10 Years: Reflections on 9/11

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I was heading upstairs to my office in San Francisco at 6:45am when I first learned about the planes hitting the World Trade Center. Shortly thereafter, I left the building to go home, call family back East to make sure they were alright, and watch the news. For the remainder of September 11th, I walked around in a mental fog, looking for something productive to do to distract myself. But I remember feeling aimless, and that none of my activities had any importance. It was only recently that I understood why.

As a species, we are naturally forward thinking. Consciously or otherwise, we are constantly preparing for the future. We do dishes in the morning so that we return home to clean plates for dinner. We change our oil so that our car will run smoothly next month. We read storybooks to our children at bedtime so they will learn to enjoy their “No matter what challenges we face today, we have the control, and the choice, to make tomorrow a bit better.” own books someday when we are no longer by their sides to read to them.

Immediately after 9/11, the future, or whether we still had one, was uncertain. And the weeks following the attack, as we read personal stories about the victims, watched photos of the wreckage, and saw the markets tumble, further fueled this sentiment. Be as a species, we are also resilient. And so we were after 9/11. We didn’t Strategic Insights Sept. 2011 know what would happen next. Would we go to war? Would it ever be safe to fly again? But after honoring our loss, we began our recovery, and once again started thinking towards the future. I passed Ground Zero every day on my way to work at the World Financial Center in 2008 and 2009. Sometimes I would glance at the construction, sometimes I’d just rush by. But day in and day out, workers cleared the debris, set the foundations, and built the new skyscraper, a floor at a time. And when I left New York, the new Freedom Tower was just beginning to rise into the sky.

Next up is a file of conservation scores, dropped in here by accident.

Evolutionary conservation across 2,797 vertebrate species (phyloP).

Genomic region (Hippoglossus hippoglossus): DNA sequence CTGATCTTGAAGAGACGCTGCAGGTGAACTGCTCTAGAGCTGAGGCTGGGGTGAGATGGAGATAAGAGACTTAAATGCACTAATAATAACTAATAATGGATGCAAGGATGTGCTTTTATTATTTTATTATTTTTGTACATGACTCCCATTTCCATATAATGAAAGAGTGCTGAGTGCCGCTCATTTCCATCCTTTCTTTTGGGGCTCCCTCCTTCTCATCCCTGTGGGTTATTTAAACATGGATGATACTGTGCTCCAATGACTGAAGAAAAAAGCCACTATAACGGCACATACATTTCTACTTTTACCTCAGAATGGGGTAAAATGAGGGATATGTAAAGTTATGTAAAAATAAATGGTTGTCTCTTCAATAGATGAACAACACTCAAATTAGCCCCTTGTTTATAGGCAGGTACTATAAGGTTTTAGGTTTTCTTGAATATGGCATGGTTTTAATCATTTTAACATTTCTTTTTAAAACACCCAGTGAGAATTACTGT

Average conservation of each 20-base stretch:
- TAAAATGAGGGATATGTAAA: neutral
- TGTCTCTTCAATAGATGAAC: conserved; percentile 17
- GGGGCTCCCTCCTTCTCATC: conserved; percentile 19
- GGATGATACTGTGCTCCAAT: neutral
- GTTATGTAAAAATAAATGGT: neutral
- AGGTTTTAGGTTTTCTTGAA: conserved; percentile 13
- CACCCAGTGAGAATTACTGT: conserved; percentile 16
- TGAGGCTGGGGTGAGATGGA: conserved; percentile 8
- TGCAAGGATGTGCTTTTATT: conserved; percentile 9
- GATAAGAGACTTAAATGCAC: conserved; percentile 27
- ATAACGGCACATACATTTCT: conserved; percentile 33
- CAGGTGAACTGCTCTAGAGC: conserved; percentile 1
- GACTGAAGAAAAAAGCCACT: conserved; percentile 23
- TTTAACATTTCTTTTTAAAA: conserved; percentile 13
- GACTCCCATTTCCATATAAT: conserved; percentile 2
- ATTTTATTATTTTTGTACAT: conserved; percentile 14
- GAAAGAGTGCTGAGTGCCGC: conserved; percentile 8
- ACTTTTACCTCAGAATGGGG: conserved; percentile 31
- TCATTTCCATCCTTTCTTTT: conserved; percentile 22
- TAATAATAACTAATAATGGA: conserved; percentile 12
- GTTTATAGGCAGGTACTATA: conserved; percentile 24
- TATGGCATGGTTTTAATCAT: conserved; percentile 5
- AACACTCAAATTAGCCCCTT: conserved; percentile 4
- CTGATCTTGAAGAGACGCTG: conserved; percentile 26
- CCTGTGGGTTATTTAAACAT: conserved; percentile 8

I have two intents for this letter. The first is to recognize what happened, and what we lost, ten years ago. For those of us fortunate enough not to have had loved ones in the Towers that day, the attack still eroded our confidence and optimism, about mankind and about the future. But the second is to recognize what we’ve rebuilt, and everything we have gained during these ten years. For myself, two people came into my life whom I didn’t realize I couldn’t live without until I’d met them my husband Rick, and our daughter Audrey. Over the past decade I’ve gained many new and wonderful relationships, with friends, clients, and colleagues, and visited many beautiful places for the first time.

9/11 was a tragedy we will never forget. But it gave us a mark in the sand, a point in time during which we paused to reflect about our values, our lives, and those with whom we shared them. It gave us an opportunity to depend on each other. It made us appreciate all that we did have.

For me, these past 10 years went by in a blink. And I suspect that although they seem far away, the next ten will too. The “long term” is where we are going to be living, and what we are planning for. That ties into my investment philosophy, but that’s another letter. For now I’ll share my personal belief, which is that we can’t help but think forward, and plan ahead for the future, because at our core we know that no matter what challenges we face today, we have the control, and the choice, to make tomorrow a bit better.

So I hope you’ll join me in taking a moment this Sunday.

To reflect and remember what we lost ten years ago.

To be thankful for what that experience has given us today.

And to look forward to the next ten.


—My best regards, Adrianne Sept 11, 2011

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